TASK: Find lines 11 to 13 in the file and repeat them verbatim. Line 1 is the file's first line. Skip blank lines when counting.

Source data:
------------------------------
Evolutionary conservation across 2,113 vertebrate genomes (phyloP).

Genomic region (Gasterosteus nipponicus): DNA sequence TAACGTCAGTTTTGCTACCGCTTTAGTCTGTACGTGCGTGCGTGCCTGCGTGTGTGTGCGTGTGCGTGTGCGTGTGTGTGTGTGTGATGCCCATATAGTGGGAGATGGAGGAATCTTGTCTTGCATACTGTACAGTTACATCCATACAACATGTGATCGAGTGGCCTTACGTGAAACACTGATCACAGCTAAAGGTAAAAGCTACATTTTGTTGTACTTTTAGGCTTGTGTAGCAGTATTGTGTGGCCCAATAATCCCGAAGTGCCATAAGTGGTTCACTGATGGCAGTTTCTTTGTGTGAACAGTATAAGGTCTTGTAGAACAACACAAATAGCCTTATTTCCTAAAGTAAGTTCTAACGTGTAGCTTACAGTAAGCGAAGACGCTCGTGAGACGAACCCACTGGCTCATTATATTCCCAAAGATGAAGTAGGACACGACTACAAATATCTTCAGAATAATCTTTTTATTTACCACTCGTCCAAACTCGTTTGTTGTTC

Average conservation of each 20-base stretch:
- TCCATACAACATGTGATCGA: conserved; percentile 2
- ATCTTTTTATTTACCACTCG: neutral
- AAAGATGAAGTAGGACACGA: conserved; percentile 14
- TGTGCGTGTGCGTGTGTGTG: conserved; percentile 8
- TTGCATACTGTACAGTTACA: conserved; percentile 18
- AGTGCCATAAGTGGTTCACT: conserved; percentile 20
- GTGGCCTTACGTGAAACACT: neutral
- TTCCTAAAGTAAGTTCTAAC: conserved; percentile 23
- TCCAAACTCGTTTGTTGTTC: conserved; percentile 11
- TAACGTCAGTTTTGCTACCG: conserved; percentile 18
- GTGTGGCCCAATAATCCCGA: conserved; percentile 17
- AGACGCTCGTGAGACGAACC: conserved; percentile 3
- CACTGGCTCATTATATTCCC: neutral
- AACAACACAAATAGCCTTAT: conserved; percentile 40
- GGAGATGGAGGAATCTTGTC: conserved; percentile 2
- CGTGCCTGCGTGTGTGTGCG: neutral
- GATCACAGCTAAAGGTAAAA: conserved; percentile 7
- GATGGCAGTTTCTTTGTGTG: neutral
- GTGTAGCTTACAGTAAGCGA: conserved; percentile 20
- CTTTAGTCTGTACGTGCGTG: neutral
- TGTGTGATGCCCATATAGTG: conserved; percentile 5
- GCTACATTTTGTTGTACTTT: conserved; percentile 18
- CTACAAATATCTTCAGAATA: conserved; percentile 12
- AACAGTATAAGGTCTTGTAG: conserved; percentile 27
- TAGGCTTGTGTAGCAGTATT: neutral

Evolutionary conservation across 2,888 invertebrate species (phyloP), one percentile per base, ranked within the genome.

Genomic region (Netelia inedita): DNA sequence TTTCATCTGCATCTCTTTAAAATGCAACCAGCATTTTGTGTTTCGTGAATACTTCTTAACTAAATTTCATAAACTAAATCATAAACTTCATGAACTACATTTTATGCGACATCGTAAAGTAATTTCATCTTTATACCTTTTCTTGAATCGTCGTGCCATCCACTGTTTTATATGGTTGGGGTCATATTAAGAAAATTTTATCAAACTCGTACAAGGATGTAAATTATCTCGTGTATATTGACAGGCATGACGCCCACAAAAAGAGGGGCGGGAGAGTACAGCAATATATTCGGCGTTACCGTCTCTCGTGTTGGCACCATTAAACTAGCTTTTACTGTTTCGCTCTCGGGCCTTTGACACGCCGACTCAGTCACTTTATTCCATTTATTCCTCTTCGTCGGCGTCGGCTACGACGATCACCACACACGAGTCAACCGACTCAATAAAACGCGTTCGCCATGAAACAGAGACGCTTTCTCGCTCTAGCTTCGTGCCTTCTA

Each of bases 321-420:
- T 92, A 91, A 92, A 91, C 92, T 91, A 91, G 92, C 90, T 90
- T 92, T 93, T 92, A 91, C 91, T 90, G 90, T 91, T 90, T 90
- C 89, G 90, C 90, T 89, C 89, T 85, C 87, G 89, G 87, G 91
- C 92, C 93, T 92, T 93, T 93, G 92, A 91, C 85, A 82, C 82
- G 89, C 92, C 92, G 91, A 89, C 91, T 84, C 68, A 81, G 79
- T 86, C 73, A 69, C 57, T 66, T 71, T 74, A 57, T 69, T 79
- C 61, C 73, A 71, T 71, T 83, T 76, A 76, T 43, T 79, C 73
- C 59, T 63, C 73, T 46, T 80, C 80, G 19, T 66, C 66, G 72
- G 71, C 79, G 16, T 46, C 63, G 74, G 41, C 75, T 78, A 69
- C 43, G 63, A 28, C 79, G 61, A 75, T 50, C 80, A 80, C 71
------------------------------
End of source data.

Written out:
- TTCCTAAAGTAAGTTCTAAC: conserved; percentile 23
- TCCAAACTCGTTTGTTGTTC: conserved; percentile 11
- TAACGTCAGTTTTGCTACCG: conserved; percentile 18